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Thoracic Outlet Syndrome


Thoracic Outlet Syndrome (TOS) is a condition defined by the compression of blood vessels or nerves in the thoracic outlet, a confined space between the first rib and the collarbone. The neck, shoulder, arm, and hand may experience discomfort, numbness, tingling, and weakness as a result of this compression. In this blog, we will explore the definition, causes, prevention strategies, and treatment options, including the role of physical therapy, for Thoracic Outlet Syndrome.


Definition of Thoracic Outlet Syndrome

Thoracic Outlet Syndrome refers to a group of disorders that result from the compression, irritation, or injury of the nerves or blood vessels in the thoracic outlet region. The thoracic outlet acts as a passageway for important nerves and blood vessels, including the brachial plexus and subclavian artery and vein. When these structures are compressed or irritated, it can lead to a range of symptoms.


  1. Shoulder and neck pain: Pain in the shoulder and neck region is one of the most common symptoms of TOS. The pain may be sharp, burning, or aching in nature and can radiate down the arm.
  2. Arm and hand numbness or tingling: Numbness or tingling sensations in the arm, forearm, hand, or fingers are frequently reported by individuals with TOS. This can occur intermittently or persistently.
  3. Weakness in the arm or hand: TOS can cause weakness or a feeling of heaviness in the affected arm or hand. This can lead to difficulty with gripping objects, dropping things, or decreased hand coordination.
  4. Coldness or discoloration of the hand or fingers: Some individuals with TOS may experience coldness, paleness, or bluish discoloration of the hand or fingers due to compromised blood flow.
  5. Swelling or puffiness in the arm or hand: Compression of the blood vessels can result in fluid buildup, leading to swelling or puffiness in the affected arm or hand.
  6. Headaches: In certain cases, TOS can cause headaches, particularly in the back of the head, neck, or temple region. These headaches may be accompanied by neck pain.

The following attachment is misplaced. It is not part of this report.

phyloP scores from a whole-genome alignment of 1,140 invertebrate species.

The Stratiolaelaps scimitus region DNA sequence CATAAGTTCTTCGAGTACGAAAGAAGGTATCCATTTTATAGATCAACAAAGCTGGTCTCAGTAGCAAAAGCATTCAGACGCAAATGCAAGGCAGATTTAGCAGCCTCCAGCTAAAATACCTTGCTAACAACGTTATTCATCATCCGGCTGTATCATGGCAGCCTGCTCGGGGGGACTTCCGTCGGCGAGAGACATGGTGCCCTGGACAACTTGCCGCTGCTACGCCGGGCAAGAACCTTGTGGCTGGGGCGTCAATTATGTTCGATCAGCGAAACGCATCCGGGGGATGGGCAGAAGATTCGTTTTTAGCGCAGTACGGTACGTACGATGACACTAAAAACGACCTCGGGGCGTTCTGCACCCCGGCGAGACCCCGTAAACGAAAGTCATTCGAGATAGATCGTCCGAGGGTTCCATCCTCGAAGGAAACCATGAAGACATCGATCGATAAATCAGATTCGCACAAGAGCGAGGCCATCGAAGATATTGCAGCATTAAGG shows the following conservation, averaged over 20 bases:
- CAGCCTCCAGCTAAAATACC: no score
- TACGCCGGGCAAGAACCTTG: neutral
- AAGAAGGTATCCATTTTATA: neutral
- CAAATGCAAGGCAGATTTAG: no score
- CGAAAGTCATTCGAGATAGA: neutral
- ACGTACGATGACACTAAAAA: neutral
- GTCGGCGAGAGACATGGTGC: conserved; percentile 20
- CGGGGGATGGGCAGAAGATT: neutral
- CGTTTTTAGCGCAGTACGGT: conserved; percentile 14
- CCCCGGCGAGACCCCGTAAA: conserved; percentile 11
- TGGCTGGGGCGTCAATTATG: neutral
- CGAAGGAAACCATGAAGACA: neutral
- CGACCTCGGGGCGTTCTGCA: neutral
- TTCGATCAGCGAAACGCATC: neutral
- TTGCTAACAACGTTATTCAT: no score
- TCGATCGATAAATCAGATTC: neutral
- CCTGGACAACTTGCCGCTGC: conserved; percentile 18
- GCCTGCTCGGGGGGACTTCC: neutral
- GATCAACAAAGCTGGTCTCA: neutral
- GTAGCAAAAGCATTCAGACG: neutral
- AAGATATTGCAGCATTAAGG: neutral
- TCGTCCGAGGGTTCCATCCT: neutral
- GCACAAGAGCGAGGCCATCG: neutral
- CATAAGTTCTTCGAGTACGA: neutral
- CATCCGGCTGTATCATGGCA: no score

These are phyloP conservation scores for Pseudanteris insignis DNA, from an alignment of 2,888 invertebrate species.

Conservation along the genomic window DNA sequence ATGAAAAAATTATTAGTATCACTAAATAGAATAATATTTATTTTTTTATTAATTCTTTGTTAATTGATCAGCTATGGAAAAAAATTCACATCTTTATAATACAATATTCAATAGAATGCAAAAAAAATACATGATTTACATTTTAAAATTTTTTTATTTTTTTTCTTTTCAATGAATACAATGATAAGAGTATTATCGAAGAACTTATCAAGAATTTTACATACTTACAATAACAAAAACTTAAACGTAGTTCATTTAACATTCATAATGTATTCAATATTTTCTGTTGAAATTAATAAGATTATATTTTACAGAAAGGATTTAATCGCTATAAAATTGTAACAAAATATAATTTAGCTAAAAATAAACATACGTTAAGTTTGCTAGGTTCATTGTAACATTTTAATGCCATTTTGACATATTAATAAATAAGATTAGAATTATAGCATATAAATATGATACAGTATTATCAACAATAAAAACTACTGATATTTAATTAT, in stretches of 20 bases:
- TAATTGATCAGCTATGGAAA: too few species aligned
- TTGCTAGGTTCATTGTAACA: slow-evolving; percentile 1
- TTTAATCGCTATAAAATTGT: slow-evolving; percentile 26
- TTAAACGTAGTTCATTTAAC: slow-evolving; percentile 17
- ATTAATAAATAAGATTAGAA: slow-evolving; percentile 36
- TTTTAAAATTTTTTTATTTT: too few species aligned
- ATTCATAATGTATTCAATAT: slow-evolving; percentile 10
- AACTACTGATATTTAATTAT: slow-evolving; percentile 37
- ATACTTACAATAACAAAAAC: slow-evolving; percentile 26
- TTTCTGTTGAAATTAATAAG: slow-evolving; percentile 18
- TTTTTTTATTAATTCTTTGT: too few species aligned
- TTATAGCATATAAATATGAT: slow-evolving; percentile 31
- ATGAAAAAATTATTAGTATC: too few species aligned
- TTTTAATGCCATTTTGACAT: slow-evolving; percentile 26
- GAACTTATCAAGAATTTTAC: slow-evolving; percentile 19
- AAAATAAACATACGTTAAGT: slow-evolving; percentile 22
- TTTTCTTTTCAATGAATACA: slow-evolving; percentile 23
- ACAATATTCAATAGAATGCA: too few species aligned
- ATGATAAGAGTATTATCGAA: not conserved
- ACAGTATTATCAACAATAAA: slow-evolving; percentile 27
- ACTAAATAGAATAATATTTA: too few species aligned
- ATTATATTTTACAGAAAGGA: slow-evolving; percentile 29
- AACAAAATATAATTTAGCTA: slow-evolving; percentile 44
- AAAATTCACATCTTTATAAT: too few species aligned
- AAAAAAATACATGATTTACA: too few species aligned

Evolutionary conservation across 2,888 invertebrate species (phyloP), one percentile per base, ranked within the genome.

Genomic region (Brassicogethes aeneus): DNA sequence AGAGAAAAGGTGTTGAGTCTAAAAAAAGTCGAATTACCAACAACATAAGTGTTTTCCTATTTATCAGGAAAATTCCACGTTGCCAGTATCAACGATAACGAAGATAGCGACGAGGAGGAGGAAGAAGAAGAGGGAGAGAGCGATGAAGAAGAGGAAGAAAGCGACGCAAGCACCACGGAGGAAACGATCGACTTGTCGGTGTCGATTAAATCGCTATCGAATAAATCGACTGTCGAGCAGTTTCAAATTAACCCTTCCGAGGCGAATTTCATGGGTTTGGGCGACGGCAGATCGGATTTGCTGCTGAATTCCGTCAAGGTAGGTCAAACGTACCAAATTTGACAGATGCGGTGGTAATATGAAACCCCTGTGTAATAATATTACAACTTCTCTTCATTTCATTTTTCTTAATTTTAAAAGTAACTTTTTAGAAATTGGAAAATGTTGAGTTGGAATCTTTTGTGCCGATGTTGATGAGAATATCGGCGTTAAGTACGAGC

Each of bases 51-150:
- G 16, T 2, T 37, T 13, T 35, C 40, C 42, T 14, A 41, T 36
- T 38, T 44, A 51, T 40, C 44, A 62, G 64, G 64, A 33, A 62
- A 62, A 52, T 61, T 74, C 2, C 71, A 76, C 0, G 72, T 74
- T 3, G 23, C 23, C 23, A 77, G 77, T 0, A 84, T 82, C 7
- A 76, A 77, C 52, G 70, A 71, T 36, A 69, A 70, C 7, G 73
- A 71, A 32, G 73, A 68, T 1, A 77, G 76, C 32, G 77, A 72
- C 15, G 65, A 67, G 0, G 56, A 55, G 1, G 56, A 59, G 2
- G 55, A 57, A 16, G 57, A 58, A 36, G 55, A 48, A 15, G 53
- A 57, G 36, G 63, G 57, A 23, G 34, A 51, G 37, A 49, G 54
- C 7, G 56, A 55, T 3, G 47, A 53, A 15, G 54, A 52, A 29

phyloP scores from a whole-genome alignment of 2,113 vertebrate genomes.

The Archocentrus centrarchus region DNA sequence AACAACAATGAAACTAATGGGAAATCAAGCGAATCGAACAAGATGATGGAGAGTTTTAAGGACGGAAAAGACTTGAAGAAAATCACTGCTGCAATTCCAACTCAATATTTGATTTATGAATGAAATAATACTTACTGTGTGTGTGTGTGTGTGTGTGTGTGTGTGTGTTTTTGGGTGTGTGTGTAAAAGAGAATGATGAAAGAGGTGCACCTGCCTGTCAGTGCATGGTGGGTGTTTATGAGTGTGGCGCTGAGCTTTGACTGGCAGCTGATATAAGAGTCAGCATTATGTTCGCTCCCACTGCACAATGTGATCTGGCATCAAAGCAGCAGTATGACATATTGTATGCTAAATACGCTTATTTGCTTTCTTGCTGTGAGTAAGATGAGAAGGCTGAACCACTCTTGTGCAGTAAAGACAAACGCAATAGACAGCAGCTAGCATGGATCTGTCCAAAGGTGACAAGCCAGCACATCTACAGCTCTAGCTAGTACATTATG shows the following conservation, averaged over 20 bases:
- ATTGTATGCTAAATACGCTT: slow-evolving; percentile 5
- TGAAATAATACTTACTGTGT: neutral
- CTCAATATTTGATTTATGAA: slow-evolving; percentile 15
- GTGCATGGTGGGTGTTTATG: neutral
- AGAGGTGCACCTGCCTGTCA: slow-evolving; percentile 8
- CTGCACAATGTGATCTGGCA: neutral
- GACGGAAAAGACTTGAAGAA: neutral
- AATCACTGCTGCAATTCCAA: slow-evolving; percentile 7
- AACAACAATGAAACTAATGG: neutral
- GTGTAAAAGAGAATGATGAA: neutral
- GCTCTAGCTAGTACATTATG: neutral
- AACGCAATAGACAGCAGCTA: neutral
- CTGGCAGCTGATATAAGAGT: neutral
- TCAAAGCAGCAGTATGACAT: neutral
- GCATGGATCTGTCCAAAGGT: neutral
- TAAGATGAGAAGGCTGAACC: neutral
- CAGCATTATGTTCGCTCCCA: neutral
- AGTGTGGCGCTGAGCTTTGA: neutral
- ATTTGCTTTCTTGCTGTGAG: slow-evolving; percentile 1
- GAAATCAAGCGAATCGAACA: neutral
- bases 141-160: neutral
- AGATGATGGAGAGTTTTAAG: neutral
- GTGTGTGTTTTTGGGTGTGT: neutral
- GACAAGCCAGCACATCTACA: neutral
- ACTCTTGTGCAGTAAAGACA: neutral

7. Limited range of motion: TOS can restrict the normal range of motion of the shoulder and neck. Movements such as raising the arm, reaching overhead, or rotating the head may be limited or painful.
  8. Muscle atrophy: In chronic cases or severe TOS, muscle wasting or atrophy may occur, leading to visible changes in the affected arm or hand.

It is important to note that symptoms may vary among individuals, and not all individuals with TOS experience the same set of symptoms.


Causes of Thoracic Outlet Syndrome

Several factors can contribute to the development of TOS:

  • Poor posture and muscle imbalances: Rounded shoulders, forward head posture, and weak muscles in the neck and shoulder region can increase the risk of compression in the thoracic outlet.
  • Repetitive movements: Engaging in repetitive activities such as typing, carrying heavy loads, or participating in sports that involve repetitive arm movements can contribute to TOS.
  • Trauma: A direct injury, such as a car accident or repetitive stress injuries from activities like heavy lifting or overhead work, can lead to TOS.
  • Anatomical variations: Some individuals may have naturally occurring anatomical variations, such as a cervical rib or an abnormal first rib, which can contribute to compression in the thoracic outlet.


Prevention Strategies

While some risk factors for TOS may be beyond our control, adopting healthy habits and practicing good ergonomics can help reduce the likelihood of developing the condition:

  • Maintain good posture: Engage in exercises to strengthen the neck, shoulder, and upper back muscles, promoting proper alignment and reducing the strain on the thoracic outlet.
  • Take regular breaks: If your work involves repetitive tasks or prolonged sitting, take frequent breaks to stretch, change positions, and relieve tension in the neck and shoulders.